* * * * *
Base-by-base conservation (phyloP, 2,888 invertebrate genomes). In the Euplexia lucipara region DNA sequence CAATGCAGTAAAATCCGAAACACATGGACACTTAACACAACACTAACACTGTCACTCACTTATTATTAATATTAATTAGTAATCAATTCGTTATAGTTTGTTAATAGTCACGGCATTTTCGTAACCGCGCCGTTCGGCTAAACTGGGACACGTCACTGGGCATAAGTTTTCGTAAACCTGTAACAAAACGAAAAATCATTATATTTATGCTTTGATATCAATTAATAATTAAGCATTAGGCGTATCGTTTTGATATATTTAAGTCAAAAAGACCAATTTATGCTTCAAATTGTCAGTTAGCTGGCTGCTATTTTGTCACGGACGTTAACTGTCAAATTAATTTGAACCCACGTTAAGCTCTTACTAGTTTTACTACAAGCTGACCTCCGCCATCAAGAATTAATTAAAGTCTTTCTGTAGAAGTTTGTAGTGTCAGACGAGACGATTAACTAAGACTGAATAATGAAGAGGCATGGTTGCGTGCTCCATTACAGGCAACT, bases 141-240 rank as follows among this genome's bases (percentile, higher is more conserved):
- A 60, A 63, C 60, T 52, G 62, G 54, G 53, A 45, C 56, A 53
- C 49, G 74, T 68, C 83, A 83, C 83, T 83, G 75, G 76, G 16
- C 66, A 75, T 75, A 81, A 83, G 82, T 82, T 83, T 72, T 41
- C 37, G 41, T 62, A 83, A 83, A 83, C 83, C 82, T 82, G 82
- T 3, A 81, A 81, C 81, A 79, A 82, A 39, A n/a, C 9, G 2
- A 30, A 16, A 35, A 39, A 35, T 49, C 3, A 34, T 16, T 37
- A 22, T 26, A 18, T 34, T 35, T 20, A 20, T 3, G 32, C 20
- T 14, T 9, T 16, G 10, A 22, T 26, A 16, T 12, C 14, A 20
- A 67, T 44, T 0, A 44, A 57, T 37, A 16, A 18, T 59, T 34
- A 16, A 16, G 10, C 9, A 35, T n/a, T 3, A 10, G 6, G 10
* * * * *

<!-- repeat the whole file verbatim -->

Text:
Base-by-base conservation (phyloP, 2,888 invertebrate genomes). In the Euplexia lucipara region DNA sequence CAATGCAGTAAAATCCGAAACACATGGACACTTAACACAACACTAACACTGTCACTCACTTATTATTAATATTAATTAGTAATCAATTCGTTATAGTTTGTTAATAGTCACGGCATTTTCGTAACCGCGCCGTTCGGCTAAACTGGGACACGTCACTGGGCATAAGTTTTCGTAAACCTGTAACAAAACGAAAAATCATTATATTTATGCTTTGATATCAATTAATAATTAAGCATTAGGCGTATCGTTTTGATATATTTAAGTCAAAAAGACCAATTTATGCTTCAAATTGTCAGTTAGCTGGCTGCTATTTTGTCACGGACGTTAACTGTCAAATTAATTTGAACCCACGTTAAGCTCTTACTAGTTTTACTACAAGCTGACCTCCGCCATCAAGAATTAATTAAAGTCTTTCTGTAGAAGTTTGTAGTGTCAGACGAGACGATTAACTAAGACTGAATAATGAAGAGGCATGGTTGCGTGCTCCATTACAGGCAACT, bases 141-240 rank as follows among this genome's bases (percentile, higher is more conserved):
- A 60, A 63, C 60, T 52, G 62, G 54, G 53, A 45, C 56, A 53
- C 49, G 74, T 68, C 83, A 83, C 83, T 83, G 75, G 76, G 16
- C 66, A 75, T 75, A 81, A 83, G 82, T 82, T 83, T 72, T 41
- C 37, G 41, T 62, A 83, A 83, A 83, C 83, C 82, T 82, G 82
- T 3, A 81, A 81, C 81, A 79, A 82, A 39, A n/a, C 9, G 2
- A 30, A 16, A 35, A 39, A 35, T 49, C 3, A 34, T 16, T 37
- A 22, T 26, A 18, T 34, T 35, T 20, A 20, T 3, G 32, C 20
- T 14, T 9, T 16, G 10, A 22, T 26, A 16, T 12, C 14, A 20
- A 67, T 44, T 0, A 44, A 57, T 37, A 16, A 18, T 59, T 34
- A 16, A 16, G 10, C 9, A 35, T n/a, T 3, A 10, G 6, G 10